We Don’t Make Widgets


Or do we? If you are ready to shake up everything you think you know about the way government works, this might be a great place to start.

Highlighting many myths about government–such as government employees do we-dont-make-widgets1not make widgets, they do not have customers or they do not make a profit–Ken Miller brings to light just what government widgets, customers and profits might look light. If you have ever applied for a driver’s license, you most definitely have experienced widgets (forms) and customers (you–well, not quite).

Understanding who the customers are is a challenging process. Acknowledging that we even have customers is usually where government fails. Think about who the customer might be of your driver’s license–you? The driver’s license is a widget that proves your ability to operate a motor vehicle. Law enforcement professionals use the driver’s license to verify your credentials. Restaurant staff use the same widget to verify your age, and the clerk at REI use the widget to verify a credit card purchase. Perhaps you are the broker of your driver’s license.

According to the Merriam-Webster.com, a broker is someone who acts as the intermediary during a transaction. Let us say that you want to purchase a new iPad with a credit card. Apple asks for your driver’s license–a document from the government that verifies your credentials. You may be the customer for the iPad. Nonetheless, you are the broker for your driver’s license. Apple is the customer of the driver’s license and the government is the manufacture of the widget.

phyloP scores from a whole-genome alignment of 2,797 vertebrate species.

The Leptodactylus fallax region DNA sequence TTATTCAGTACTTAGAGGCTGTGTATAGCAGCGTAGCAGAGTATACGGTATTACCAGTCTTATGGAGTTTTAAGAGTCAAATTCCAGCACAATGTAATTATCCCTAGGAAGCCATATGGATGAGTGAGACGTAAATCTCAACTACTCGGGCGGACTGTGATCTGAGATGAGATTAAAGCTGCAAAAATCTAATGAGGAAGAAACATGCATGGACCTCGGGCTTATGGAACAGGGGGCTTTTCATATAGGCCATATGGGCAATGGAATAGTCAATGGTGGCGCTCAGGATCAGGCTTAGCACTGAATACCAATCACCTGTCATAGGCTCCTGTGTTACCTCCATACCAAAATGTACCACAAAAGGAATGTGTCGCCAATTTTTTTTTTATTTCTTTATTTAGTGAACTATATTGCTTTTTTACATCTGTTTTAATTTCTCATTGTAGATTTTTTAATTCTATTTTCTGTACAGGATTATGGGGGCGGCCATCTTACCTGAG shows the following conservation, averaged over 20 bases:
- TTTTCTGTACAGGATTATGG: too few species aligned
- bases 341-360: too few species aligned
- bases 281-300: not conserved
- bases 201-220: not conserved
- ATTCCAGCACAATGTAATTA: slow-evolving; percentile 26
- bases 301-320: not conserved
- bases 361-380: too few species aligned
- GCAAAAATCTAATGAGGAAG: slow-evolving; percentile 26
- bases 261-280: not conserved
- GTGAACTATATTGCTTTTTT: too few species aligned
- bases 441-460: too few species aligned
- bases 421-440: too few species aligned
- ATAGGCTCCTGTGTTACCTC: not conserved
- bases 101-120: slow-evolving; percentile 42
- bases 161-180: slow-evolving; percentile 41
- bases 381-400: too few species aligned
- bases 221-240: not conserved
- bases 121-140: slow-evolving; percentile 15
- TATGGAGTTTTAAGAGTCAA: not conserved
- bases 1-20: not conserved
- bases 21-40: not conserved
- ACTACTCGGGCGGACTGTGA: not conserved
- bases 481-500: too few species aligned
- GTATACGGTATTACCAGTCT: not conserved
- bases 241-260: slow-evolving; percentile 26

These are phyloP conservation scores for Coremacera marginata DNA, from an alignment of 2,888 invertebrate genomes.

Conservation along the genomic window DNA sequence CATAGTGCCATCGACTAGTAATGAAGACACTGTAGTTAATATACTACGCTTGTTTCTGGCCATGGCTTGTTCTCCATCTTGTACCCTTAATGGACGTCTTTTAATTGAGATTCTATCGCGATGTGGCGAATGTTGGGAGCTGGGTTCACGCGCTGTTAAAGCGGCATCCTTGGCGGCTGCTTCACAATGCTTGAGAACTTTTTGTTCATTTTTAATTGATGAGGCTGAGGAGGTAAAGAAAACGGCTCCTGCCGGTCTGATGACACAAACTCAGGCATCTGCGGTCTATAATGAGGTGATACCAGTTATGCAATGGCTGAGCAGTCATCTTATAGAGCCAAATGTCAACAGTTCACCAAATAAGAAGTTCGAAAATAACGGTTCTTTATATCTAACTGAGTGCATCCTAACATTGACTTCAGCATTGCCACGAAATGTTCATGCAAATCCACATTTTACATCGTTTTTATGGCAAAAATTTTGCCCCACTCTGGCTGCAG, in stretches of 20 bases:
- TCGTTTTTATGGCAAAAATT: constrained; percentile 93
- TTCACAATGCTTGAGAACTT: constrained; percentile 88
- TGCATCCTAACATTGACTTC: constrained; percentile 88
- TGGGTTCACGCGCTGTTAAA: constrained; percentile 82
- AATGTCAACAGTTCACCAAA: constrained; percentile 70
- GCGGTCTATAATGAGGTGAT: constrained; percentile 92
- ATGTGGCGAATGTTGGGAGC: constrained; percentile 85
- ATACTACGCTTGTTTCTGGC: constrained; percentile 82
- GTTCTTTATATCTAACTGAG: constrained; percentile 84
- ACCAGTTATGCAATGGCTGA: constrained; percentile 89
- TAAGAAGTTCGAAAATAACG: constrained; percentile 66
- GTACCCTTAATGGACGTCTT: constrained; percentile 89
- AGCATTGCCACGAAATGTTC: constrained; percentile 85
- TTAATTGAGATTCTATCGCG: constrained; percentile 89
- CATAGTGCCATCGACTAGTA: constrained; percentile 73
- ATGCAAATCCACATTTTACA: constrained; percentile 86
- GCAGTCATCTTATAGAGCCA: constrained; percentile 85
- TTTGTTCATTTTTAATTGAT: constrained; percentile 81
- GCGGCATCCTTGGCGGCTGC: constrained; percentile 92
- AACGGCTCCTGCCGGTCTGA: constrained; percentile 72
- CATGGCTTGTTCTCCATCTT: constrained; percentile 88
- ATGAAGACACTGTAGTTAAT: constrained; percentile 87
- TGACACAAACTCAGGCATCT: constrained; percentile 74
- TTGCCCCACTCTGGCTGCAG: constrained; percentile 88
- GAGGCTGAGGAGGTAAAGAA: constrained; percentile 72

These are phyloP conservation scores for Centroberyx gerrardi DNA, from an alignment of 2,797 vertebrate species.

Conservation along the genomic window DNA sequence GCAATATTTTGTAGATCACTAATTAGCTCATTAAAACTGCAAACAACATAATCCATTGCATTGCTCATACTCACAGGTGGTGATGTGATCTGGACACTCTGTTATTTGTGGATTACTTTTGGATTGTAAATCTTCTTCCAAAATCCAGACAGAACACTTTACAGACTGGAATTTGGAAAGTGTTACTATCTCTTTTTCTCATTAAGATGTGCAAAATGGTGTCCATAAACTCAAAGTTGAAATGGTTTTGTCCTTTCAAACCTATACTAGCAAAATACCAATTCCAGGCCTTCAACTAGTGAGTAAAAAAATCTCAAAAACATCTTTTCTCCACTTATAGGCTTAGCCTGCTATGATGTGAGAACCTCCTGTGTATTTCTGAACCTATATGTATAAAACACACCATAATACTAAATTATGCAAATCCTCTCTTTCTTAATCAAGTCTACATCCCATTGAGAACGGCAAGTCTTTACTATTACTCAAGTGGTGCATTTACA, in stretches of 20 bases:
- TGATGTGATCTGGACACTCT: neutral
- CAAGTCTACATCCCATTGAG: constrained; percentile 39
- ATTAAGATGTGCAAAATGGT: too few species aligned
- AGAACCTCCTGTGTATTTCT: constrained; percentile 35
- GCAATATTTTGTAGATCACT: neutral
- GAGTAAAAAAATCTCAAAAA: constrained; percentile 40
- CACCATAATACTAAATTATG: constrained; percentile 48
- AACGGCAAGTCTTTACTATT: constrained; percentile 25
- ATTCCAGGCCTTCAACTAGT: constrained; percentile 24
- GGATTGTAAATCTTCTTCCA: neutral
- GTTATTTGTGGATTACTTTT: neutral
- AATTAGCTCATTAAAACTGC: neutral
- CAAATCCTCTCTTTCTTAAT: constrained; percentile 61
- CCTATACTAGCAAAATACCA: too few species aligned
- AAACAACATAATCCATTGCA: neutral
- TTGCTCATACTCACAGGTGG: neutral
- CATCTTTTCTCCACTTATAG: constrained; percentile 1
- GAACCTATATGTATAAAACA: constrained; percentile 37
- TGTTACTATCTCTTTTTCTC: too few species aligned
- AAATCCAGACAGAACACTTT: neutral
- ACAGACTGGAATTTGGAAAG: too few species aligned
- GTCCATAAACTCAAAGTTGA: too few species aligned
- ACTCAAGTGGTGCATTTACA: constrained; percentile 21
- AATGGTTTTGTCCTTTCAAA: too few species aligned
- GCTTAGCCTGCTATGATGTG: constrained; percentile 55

When we have a better understanding for whom our customers are, we are better able to serve them. “With customers, as well as employees, it is not enough to remove the items that cause dissatisfaction; we must also replace them with items that lead to satisfaction” (Miller, 2013, p. 74).

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